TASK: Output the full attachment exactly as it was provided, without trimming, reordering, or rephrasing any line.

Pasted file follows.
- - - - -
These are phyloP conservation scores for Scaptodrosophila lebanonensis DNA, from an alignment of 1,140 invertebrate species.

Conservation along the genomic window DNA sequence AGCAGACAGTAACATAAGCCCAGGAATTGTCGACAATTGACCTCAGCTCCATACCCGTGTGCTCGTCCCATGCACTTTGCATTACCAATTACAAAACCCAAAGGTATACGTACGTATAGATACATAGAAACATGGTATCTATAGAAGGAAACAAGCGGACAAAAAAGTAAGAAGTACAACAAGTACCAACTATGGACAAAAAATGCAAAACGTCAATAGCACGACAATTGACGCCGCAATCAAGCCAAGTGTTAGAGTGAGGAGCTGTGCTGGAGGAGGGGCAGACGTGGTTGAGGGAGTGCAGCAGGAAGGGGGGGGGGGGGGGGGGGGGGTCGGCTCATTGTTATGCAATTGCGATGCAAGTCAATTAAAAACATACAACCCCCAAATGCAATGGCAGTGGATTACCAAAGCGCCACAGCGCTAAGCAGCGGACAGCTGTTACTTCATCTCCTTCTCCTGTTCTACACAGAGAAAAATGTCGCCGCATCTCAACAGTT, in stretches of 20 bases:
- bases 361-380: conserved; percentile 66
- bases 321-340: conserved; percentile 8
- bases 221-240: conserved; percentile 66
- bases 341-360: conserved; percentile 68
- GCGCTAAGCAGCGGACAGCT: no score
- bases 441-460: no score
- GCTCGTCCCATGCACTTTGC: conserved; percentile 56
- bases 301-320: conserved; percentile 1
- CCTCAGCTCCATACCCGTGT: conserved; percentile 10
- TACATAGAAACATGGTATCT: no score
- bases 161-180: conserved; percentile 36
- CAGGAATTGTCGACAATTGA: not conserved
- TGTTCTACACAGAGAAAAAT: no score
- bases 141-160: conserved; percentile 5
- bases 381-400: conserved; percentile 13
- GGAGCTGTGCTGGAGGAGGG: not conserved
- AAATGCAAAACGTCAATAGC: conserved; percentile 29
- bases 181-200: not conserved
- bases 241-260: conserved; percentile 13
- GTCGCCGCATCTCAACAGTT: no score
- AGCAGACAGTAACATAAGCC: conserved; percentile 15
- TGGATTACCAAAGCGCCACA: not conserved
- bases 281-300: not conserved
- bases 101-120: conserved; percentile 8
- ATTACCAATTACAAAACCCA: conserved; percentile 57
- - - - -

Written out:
These are phyloP conservation scores for Scaptodrosophila lebanonensis DNA, from an alignment of 1,140 invertebrate species.

Conservation along the genomic window DNA sequence AGCAGACAGTAACATAAGCCCAGGAATTGTCGACAATTGACCTCAGCTCCATACCCGTGTGCTCGTCCCATGCACTTTGCATTACCAATTACAAAACCCAAAGGTATACGTACGTATAGATACATAGAAACATGGTATCTATAGAAGGAAACAAGCGGACAAAAAAGTAAGAAGTACAACAAGTACCAACTATGGACAAAAAATGCAAAACGTCAATAGCACGACAATTGACGCCGCAATCAAGCCAAGTGTTAGAGTGAGGAGCTGTGCTGGAGGAGGGGCAGACGTGGTTGAGGGAGTGCAGCAGGAAGGGGGGGGGGGGGGGGGGGGGGTCGGCTCATTGTTATGCAATTGCGATGCAAGTCAATTAAAAACATACAACCCCCAAATGCAATGGCAGTGGATTACCAAAGCGCCACAGCGCTAAGCAGCGGACAGCTGTTACTTCATCTCCTTCTCCTGTTCTACACAGAGAAAAATGTCGCCGCATCTCAACAGTT, in stretches of 20 bases:
- bases 361-380: conserved; percentile 66
- bases 321-340: conserved; percentile 8
- bases 221-240: conserved; percentile 66
- bases 341-360: conserved; percentile 68
- GCGCTAAGCAGCGGACAGCT: no score
- bases 441-460: no score
- GCTCGTCCCATGCACTTTGC: conserved; percentile 56
- bases 301-320: conserved; percentile 1
- CCTCAGCTCCATACCCGTGT: conserved; percentile 10
- TACATAGAAACATGGTATCT: no score
- bases 161-180: conserved; percentile 36
- CAGGAATTGTCGACAATTGA: not conserved
- TGTTCTACACAGAGAAAAAT: no score
- bases 141-160: conserved; percentile 5
- bases 381-400: conserved; percentile 13
- GGAGCTGTGCTGGAGGAGGG: not conserved
- AAATGCAAAACGTCAATAGC: conserved; percentile 29
- bases 181-200: not conserved
- bases 241-260: conserved; percentile 13
- GTCGCCGCATCTCAACAGTT: no score
- AGCAGACAGTAACATAAGCC: conserved; percentile 15
- TGGATTACCAAAGCGCCACA: not conserved
- bases 281-300: not conserved
- bases 101-120: conserved; percentile 8
- ATTACCAATTACAAAACCCA: conserved; percentile 57